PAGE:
Anglo-Dutch oil giant Royal Dutch Shell Plc plans to leave Aera, its California-based oil and gas-producing joint venture with Exxon Mobil Corp, four people familiar with the talks told Reuters. Shell has divested numerous carbon intensive assets this year, selling its refinery in Washington state to Holly Frontier Corp and its stake in a Houston-area refining joint venture to Petroleos Mexicanos as it shifts new investments to renewables and power. The company is also considering a sale of its assets in the Permian Basin of Texas. Earlier this year Shell said it aimed to cut the carbon intensity of its products by at least 45% by 2035, and by 100% by 2050 from 2016 levels, however a Dutch court last month ruled this is insufficient and ordered the company to lower emissions by 45% by 2030 from 2019 levels. A Shell spokesperson declined to comment on the Reuters’ report.
Mining company Rio Tinto yesterday declared force majeure on customer contracts at Richards Bay Minerals in KwaZulu-Natal, South Africa, halting operations a month because of escalating violence following the assassination of its general manager of operations, Nico Swart. Swart was killed in cold blood on his way to work a month ago after his vehicle came under intense gunfire. Equipment at the mine was then burned and destroyed by the killers and other local community members. Rio Tinto has long grappled with unrest at its South Africa operations, much of it linked to demands for more access to jobs and a greater sharing of resources’ wealth with the local community. The mineral sands the company mines there are used in everything from smart phones to sunscreen.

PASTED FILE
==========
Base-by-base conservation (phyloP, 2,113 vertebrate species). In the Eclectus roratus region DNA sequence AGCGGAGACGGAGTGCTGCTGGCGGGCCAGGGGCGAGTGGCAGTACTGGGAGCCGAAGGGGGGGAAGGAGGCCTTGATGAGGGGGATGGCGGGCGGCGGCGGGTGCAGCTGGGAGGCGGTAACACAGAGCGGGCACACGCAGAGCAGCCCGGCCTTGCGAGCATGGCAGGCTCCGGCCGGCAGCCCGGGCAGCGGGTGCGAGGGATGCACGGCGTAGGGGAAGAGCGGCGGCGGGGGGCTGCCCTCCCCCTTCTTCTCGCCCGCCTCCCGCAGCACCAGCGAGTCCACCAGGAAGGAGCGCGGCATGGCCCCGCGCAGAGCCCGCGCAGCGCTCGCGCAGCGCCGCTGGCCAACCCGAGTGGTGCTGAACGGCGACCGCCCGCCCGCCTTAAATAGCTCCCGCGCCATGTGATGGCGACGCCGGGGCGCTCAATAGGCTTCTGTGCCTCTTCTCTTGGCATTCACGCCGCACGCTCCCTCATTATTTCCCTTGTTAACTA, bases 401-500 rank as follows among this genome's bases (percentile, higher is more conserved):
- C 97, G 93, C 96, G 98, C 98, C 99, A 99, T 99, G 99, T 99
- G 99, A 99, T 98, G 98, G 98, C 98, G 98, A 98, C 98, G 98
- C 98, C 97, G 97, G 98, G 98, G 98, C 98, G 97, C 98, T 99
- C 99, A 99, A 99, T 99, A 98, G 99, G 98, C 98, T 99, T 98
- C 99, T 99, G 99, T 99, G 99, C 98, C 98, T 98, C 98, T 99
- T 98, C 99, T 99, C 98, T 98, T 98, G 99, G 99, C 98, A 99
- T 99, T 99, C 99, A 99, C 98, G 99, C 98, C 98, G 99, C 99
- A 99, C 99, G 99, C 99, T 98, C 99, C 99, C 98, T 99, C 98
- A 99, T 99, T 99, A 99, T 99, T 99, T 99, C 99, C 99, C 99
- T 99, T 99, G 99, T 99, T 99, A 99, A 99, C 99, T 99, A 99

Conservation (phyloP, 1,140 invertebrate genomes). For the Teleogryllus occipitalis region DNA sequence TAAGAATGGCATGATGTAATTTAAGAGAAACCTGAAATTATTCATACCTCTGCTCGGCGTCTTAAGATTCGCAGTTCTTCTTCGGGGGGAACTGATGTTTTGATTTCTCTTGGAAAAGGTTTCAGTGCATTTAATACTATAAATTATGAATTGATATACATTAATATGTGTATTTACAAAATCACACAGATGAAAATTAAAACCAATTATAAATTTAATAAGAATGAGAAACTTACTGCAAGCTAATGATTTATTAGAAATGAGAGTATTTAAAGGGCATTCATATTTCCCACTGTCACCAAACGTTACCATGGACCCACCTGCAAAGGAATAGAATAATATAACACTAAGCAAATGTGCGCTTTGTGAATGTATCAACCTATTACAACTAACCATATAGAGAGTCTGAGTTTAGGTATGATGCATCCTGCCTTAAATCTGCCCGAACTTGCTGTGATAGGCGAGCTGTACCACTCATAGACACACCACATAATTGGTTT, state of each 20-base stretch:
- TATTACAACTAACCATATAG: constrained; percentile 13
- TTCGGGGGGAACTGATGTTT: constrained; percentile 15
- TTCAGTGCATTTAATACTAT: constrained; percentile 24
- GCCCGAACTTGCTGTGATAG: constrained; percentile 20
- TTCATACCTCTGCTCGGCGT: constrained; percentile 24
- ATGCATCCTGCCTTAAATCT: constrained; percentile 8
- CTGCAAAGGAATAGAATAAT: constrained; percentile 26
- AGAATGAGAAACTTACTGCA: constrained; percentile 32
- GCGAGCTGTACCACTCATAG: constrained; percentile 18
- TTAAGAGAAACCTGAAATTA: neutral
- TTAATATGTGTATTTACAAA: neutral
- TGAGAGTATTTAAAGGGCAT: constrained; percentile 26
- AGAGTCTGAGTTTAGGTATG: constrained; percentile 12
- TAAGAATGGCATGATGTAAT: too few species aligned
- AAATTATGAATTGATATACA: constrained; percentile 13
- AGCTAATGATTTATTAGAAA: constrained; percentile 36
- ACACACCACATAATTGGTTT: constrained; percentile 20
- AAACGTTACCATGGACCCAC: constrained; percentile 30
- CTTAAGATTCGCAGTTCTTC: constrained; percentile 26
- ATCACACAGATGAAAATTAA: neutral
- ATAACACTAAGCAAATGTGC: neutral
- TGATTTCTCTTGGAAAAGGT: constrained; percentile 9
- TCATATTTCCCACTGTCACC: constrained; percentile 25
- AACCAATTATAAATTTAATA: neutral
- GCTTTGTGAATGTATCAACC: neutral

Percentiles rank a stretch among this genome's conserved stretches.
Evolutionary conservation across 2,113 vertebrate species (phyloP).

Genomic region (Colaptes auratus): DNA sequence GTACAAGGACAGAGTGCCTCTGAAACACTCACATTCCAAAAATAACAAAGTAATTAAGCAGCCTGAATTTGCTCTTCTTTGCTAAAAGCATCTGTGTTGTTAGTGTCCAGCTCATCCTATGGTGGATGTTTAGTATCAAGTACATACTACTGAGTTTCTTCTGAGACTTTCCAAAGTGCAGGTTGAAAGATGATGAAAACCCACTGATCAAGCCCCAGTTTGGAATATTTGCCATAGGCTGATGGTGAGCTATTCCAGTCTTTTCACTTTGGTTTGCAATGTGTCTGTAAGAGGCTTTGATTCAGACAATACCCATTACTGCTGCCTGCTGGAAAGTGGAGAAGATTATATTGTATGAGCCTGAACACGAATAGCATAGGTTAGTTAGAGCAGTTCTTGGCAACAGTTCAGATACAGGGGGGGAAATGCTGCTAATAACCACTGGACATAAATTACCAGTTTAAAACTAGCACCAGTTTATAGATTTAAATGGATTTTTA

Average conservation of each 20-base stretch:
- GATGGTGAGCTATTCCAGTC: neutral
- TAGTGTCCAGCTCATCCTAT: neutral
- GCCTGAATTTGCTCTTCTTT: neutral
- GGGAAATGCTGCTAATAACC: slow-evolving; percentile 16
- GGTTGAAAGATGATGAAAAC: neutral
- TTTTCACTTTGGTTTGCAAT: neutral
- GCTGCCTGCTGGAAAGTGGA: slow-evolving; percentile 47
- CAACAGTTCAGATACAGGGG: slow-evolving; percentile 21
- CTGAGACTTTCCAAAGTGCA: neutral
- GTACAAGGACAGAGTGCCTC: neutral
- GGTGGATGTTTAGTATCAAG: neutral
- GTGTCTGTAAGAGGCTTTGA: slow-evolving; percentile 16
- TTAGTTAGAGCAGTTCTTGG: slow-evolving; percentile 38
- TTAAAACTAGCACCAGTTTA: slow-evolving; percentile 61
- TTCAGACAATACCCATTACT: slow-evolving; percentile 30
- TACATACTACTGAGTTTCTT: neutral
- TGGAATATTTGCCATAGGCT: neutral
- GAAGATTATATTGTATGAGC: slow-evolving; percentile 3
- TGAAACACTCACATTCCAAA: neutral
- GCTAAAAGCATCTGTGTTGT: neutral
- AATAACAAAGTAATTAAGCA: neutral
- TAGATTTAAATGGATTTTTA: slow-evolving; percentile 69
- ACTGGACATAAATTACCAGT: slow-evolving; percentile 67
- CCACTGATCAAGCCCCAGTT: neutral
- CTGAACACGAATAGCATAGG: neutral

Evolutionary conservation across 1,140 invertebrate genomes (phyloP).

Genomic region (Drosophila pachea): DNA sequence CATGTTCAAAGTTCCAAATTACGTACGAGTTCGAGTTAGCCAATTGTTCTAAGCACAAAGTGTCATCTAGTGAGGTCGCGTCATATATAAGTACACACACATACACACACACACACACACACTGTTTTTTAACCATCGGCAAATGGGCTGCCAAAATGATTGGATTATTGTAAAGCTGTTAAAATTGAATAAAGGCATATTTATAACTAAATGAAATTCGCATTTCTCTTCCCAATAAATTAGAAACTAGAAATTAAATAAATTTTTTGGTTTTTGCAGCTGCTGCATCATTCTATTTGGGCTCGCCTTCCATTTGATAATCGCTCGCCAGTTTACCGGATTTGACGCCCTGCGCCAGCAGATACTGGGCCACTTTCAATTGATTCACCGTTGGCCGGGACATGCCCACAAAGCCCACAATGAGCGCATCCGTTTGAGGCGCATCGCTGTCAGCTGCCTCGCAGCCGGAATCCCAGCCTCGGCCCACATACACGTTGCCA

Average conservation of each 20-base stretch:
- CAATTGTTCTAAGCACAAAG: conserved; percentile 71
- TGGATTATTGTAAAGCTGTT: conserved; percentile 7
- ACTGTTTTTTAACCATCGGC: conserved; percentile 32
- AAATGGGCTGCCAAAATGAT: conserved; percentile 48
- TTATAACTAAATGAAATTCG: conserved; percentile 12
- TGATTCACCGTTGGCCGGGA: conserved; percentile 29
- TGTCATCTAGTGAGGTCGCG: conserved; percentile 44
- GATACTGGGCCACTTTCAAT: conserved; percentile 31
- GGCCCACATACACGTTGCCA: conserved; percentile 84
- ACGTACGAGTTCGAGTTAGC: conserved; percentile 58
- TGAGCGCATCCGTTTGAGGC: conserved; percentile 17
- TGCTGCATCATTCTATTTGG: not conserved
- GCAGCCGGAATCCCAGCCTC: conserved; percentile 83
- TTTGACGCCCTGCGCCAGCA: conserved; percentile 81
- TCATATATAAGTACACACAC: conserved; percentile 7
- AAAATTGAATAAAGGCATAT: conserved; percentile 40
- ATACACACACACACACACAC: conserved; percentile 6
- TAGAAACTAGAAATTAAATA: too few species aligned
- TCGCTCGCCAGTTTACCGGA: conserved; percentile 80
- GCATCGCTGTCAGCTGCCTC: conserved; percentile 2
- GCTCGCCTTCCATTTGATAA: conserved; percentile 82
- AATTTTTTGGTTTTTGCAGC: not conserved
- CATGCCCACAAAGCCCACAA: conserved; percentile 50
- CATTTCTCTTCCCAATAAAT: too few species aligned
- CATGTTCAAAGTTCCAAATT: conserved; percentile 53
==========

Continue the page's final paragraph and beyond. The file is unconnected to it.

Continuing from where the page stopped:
Chinese ride-hailing giant Didi Global has ended its first day of trading on the New York Stock Exchange with a valuation of $68.49bn (£49.6bn). It was the biggest listing in the US by a Chinese company since Alibaba's debut in 2014.
A six-year truce between Google and Microsoft has ended after both sides declined to renew their pact. In 2015 the two settled outstanding lawsuits and agreed not to litigate or complain about each other to regulators without first trying to resolve disagreements internally at the highest level. However, even before the deal lapsed, the companies had begun to feud publicly over a proposal to force Google to pay news publishers for content and they argued more quietly over technology for selling search ads. Sharecast News reports they two are now preparing for ‘open warfare,’ while the FT says the truce may have died a natural death as government regulators around the world seek to challenge practices that may have entrenched the leading tech companies' advantages but stifled competition.